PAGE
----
A Passage to India
One touch of regret – not the canny substitute but the t rue regret from the heart – would have made him a different man, and the British Empire a different institution.
"I'm going to argue, and indeed dictate," she said, clinking her rings. "The English are out here to be pleasant." (1.5.94)
[Major Callendar] never realized that the educated Indians visited one another constantly, and were weaving, however painfully, a new social fabric. (1.6.7)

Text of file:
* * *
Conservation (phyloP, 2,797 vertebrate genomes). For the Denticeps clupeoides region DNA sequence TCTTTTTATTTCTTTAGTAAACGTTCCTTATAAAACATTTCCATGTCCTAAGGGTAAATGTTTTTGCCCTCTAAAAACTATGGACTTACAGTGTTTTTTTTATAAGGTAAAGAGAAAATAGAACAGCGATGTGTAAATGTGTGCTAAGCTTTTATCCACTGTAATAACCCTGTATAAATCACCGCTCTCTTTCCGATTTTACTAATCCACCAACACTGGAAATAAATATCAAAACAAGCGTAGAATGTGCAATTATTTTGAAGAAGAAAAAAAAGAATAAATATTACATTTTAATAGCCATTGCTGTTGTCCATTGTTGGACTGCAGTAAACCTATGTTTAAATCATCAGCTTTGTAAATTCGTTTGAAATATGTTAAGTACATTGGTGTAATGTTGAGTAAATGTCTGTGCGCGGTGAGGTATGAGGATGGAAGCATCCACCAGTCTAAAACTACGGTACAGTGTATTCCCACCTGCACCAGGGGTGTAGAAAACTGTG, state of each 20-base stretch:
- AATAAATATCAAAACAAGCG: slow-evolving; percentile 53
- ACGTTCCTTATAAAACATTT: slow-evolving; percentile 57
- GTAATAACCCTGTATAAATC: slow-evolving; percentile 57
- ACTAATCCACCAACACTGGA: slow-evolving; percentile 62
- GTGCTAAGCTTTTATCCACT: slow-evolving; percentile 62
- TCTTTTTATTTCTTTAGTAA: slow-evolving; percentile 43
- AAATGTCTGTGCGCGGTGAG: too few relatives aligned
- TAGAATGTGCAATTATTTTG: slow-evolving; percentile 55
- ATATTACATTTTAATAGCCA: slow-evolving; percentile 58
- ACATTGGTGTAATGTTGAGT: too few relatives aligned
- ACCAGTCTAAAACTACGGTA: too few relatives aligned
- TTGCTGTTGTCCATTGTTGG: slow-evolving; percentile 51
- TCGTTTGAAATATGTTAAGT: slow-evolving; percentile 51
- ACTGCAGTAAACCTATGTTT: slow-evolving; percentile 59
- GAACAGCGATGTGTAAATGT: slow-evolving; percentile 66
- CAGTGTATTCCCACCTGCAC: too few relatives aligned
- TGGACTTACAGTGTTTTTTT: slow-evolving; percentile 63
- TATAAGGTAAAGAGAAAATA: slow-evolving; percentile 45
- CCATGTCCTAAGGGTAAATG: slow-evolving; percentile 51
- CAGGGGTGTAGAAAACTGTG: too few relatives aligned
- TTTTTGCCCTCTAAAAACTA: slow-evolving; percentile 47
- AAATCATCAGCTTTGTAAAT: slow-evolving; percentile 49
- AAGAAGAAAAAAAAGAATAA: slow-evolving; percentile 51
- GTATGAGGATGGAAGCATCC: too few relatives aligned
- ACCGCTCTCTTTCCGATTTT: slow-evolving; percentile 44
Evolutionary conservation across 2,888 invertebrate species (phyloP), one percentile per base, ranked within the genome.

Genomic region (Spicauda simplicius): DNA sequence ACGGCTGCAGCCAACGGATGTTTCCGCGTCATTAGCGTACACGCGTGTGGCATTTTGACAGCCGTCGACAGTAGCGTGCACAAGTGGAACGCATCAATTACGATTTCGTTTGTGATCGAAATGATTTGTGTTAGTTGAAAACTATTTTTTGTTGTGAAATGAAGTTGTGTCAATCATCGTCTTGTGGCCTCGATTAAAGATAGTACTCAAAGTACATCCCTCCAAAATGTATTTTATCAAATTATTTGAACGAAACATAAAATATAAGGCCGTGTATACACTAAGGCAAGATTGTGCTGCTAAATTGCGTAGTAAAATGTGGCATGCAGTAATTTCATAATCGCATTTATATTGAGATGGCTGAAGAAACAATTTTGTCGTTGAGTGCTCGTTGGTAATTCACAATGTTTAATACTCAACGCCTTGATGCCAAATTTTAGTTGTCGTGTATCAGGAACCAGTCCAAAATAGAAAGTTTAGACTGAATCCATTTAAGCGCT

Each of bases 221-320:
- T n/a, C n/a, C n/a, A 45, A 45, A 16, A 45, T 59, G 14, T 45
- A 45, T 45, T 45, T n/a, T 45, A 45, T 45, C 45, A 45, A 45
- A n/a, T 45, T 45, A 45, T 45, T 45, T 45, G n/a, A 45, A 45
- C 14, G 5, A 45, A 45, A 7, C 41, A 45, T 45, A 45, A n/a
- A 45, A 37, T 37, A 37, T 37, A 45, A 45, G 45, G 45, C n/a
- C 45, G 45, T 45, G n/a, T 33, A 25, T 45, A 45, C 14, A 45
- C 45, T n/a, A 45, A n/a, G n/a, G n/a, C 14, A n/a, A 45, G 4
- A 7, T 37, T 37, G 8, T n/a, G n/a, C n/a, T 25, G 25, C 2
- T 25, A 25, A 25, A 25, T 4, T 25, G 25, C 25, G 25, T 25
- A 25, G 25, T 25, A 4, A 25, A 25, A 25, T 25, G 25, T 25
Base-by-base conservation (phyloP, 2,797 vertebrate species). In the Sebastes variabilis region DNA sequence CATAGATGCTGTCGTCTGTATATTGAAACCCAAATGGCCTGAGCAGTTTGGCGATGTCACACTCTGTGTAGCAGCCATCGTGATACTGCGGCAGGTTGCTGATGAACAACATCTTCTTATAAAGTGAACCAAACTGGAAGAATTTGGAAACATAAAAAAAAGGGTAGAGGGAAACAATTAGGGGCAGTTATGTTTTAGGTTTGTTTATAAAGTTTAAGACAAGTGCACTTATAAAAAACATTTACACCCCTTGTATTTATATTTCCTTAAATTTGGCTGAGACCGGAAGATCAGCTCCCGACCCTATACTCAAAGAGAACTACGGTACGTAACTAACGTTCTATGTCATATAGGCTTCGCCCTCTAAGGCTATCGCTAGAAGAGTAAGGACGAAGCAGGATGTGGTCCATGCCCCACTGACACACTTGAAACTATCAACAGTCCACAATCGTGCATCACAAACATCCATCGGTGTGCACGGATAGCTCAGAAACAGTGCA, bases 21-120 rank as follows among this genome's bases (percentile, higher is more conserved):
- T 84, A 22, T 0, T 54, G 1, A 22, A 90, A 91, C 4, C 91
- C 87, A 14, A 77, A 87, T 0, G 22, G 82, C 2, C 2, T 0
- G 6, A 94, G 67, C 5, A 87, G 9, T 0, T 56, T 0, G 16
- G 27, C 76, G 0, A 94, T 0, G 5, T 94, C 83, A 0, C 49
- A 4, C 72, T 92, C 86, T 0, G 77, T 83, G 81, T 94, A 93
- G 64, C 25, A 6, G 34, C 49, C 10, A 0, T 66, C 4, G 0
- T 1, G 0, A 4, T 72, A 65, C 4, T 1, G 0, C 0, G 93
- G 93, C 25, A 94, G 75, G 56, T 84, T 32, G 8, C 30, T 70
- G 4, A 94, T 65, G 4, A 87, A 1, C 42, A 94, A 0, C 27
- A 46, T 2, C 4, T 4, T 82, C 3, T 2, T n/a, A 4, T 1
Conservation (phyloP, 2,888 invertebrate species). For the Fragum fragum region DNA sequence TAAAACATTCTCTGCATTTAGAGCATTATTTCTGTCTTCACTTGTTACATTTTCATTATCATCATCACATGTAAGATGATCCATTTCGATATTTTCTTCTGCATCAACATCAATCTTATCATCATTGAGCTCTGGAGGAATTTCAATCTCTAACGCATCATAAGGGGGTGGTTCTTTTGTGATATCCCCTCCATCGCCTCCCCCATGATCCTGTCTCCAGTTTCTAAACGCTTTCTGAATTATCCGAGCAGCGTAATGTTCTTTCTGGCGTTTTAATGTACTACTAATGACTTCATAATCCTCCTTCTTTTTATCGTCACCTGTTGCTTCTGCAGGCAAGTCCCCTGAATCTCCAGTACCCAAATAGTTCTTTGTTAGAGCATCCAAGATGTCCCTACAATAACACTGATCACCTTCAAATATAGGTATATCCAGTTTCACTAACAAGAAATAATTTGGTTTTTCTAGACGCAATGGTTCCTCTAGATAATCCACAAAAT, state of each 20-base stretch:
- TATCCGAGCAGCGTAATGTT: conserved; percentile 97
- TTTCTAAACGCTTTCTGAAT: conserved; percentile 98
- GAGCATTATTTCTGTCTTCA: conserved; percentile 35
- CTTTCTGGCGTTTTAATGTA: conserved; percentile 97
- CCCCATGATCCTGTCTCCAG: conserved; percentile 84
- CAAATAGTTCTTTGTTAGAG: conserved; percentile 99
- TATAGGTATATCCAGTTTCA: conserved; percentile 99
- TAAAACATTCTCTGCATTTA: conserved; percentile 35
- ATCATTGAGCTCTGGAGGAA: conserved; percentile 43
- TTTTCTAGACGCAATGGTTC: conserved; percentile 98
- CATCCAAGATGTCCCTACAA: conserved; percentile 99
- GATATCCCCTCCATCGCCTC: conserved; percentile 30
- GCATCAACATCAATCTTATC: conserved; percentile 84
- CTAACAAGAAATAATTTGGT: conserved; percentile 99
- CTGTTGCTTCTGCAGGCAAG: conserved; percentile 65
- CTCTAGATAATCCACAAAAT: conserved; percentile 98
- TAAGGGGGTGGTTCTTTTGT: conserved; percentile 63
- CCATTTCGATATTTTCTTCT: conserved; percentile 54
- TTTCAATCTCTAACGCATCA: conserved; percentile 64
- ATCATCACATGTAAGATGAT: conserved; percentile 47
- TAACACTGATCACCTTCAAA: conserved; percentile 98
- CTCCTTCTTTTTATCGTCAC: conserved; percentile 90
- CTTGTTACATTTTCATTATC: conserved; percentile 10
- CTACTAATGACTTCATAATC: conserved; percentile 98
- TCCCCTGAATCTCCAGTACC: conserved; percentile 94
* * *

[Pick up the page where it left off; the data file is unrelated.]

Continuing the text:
Hamidullah had called in on his way to a worrying committee of notables, nationalist in tendency, where Hindus, Moslems, two Sikhs, two Parsis, a Jain and a Native Christian tried to like one another more than came natural to them. As long as someone abused the English, all went well, but nothing constructive had been achieved, and if the English were to leave India, the committee would vanish also. (1.9.38)